The car shopping process can be less than transparent. Just when you thought you got a handle on a vehicle's purchase price, you're sent to the Finance and Insurance office where you're offered an APR rate that seems just as ambiguous. Whether you're just starting the car shopping process or comparing multiple auto loan offers, you should familiarize yourself with the variables that determine car loan rates. We'll look at how factors like a car buyer's credit score, loan term, and vehicle type impact the average APR to help you shop and finance smarter.
APR Rates by Credit Score
A car shopper's credit score carries the most weight for lenders when they approve or deny the auto loan and it also plays the biggest role in determining the APR rate offered. Two major credit scores (FICO and VantageScore) rate consumers' credit histories using a range between 300 and 850.
The 5 factors that impact credit scores include payment history, amount of debt owed, length of credit history, mix of credit accounts, and new credit inquires. The credit score is a numerical representation of the risk the lender takes on by issuing a loan to the borrower so the higher the score, the lower the interest rate.
Source: Business Insider
It's no surprise that the lowest APR went to the super prime credit group and the subprime group got the highest rate, but the difference in the cost to borrow is eye-opening. Experian data shows that car shoppers with the lowest credit scores paid more than 10% more to borrow than those with the highest scores.
When looking at the difference in monthly car payments, shoppers with super prime credit paid an average of $337, while deep subprime shoppers paid $412. Over the course of a year, the higher APR ads up to $900 more in financing costs and over a 60-month car loan, the deep subprime borrower pays $4,500 more.
APR Rates by Loan Term
The loan term, or the amount of time you have to pay off the auto loan, will impact your APR rate with shorter loan terms offering lower rates. Although not as drastic as good credit vs. bad credit, this variable can make a significant difference when the loan term is stretched to over 60-months long.
Keeping factors like credit scores and vehicle type consistent, the average APR on a 36-month $25,000 new car loan is 4.11%, while the average for a 72-month term jumps to 4.49%. As automakers offered 0% financing deals for as long as 84-months during the height of the COVID-19 pandemic, consumers took advantage and stretched their car loans up to 7 years.
Source: Business Insider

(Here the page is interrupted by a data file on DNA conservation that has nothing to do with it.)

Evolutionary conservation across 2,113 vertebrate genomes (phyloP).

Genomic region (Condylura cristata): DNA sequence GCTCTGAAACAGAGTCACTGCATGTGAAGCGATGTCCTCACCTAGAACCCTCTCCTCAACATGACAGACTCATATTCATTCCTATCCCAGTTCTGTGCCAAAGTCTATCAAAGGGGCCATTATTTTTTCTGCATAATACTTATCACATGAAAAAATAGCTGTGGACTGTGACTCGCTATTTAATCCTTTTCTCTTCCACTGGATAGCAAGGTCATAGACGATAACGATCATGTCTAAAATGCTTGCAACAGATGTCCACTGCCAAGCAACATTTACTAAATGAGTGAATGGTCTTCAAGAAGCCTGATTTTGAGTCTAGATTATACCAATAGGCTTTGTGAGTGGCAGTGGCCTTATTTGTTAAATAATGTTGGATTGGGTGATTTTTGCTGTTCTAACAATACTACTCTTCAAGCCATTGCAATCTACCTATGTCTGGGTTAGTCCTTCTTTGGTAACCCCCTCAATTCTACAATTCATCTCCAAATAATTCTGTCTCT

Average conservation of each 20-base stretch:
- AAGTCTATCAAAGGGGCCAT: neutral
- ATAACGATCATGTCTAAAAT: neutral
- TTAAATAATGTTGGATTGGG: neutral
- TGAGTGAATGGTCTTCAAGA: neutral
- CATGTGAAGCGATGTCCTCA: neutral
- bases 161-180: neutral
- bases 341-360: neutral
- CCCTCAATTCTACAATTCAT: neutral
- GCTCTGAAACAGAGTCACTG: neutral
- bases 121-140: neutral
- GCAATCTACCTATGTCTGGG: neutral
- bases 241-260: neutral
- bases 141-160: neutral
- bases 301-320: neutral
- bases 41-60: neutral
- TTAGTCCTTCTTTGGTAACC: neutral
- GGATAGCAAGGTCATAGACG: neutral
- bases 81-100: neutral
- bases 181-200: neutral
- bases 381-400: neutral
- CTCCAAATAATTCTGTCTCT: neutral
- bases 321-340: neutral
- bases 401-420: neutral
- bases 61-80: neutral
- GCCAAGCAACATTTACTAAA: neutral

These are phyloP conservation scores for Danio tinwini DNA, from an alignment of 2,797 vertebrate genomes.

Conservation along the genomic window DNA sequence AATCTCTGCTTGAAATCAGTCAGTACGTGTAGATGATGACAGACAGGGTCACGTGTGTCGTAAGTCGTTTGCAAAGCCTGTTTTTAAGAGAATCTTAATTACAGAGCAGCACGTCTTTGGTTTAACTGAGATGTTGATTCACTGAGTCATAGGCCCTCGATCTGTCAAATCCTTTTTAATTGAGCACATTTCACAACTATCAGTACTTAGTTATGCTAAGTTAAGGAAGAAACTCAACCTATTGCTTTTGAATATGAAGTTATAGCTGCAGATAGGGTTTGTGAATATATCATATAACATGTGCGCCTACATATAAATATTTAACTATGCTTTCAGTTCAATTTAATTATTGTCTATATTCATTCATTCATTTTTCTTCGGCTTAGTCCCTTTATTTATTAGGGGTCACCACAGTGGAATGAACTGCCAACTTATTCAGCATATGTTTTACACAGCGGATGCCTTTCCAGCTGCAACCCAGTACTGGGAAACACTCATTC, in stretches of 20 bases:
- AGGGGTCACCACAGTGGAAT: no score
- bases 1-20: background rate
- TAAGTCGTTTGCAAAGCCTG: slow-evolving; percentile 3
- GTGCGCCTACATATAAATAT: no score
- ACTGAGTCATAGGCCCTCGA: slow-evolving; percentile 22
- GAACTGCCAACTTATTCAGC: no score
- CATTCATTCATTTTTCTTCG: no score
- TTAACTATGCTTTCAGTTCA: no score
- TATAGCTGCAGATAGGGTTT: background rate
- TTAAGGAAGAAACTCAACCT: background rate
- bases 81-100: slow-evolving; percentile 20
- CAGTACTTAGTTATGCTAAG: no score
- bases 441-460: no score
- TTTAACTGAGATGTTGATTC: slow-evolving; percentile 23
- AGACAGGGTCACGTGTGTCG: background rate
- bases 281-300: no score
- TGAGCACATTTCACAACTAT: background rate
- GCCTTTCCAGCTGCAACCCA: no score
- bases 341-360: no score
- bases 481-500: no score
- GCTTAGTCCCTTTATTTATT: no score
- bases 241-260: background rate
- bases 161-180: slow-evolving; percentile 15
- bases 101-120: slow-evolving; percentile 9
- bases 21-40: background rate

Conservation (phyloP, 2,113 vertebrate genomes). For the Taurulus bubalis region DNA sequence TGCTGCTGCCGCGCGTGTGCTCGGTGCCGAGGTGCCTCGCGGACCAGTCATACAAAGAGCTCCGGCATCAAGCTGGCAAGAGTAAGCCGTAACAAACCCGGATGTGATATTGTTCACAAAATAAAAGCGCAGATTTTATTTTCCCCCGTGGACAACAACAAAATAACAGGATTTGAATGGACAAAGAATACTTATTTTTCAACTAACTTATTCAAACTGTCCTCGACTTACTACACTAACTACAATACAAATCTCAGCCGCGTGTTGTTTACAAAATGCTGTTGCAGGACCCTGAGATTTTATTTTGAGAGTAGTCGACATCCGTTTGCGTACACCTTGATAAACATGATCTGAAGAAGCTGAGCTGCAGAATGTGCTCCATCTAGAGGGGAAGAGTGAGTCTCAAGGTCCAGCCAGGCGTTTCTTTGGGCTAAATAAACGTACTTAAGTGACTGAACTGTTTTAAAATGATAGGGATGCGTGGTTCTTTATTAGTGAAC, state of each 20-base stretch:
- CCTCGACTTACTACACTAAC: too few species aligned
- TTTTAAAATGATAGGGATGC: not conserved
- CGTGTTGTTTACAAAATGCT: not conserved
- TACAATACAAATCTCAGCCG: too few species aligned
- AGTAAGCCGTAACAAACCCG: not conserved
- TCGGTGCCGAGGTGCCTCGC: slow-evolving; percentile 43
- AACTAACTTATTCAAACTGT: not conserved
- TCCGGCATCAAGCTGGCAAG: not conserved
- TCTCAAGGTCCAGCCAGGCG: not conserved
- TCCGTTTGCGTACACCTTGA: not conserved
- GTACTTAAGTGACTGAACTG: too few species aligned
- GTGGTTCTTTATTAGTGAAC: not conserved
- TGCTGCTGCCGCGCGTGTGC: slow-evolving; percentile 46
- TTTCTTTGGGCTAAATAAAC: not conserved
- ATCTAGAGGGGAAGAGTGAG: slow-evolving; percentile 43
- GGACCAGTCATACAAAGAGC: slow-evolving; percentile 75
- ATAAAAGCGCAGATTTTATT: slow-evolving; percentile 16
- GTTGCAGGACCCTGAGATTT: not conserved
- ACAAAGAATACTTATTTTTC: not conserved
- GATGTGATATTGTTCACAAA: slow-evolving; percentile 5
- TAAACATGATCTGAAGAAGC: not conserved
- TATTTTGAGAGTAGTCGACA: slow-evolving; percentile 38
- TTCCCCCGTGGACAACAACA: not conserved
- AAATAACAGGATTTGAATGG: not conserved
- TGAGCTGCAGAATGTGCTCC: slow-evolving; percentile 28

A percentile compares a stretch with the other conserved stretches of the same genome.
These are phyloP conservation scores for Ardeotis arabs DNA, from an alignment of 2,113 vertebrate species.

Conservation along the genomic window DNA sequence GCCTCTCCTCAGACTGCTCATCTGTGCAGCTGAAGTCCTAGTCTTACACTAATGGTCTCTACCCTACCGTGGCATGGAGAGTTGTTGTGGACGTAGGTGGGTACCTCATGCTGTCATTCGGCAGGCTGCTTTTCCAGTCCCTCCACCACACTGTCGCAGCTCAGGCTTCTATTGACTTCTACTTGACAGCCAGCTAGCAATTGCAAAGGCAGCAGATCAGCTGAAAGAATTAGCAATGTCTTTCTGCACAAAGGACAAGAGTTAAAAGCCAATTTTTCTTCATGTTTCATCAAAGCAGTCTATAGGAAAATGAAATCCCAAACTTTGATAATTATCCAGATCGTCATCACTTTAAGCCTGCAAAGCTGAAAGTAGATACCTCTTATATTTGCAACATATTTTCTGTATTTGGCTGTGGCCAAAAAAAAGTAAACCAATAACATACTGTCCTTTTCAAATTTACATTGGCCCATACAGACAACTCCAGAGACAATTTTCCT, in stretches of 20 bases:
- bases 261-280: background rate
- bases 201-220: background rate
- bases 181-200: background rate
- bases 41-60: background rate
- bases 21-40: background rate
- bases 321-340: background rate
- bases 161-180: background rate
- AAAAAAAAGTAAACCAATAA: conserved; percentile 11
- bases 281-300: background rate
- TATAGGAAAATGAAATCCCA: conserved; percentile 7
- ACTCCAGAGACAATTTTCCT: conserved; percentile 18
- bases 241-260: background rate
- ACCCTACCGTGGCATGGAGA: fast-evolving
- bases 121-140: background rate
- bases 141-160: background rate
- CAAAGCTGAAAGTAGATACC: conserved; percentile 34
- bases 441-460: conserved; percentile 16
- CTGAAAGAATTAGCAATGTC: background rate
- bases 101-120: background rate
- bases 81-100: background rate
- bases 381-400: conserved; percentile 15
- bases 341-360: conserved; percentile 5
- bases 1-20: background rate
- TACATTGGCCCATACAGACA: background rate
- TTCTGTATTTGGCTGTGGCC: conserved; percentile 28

In addition to a .38% increase in the average APR rates for a long-term loan, there are other risks to consider before signing onto an auto loan over 60 months. The higher overall cost of financing the auto loan puts borrowers at risk of overpaying by hundreds or thousands of dollars, going underwater on the loan (owing more on the vehicle than its worth), and falling into a cycle of debt.
APR Rates for New vs. Used Cars
There's no denying that buying a used car instead of new comes with its share of perks. In addition to a lower price tag, a used car allows you to avoid taking a big depreciation hit (new cars can depreciate 20% once driven off the dealership). When it comes to auto financing, on the other hand, new cars offer the better deal.
According to Experian, the average auto loan interest rate in the last quarter of 2019 was 5.76% for a new car and 9.49% for a used car. The rationale behind the premium for used car loans once again comes down to risk. The collateral of a used vehicle comes with more risk to the lender than new. The condition of used cars is much less predictable, and repairs are typically not covered by the manufacturer. If the vehicle becomes undrivable, the borrower is less likely to pay off the loan.
How to Get the Best Possible Auto Loan Rate
In addition to credit scores, loan terms, and vehicle types, APR rates can vary based on the lender. Car shoppers can finance their vehicles directly through the dealership's F&I office or shop around with banks, credit unions, or online lending companies. All of these lenders set their own minimum APR rates, so it pays to shop around.
Car shoppers with excellent credit scores can take advantage of low-interest financing rates offered by many automakers right now, while those with compromised credit need to do some research to find the best possible interest rate.
Lender options for shoppers with bad credit include credit unions, subprime lenders, and buy-here-pay-here dealerships. The best way to shop around is to get pre-approved for financing before going to buy your car. Getting pre-approved allows you to compare rates from multiple lenders and choose the best option.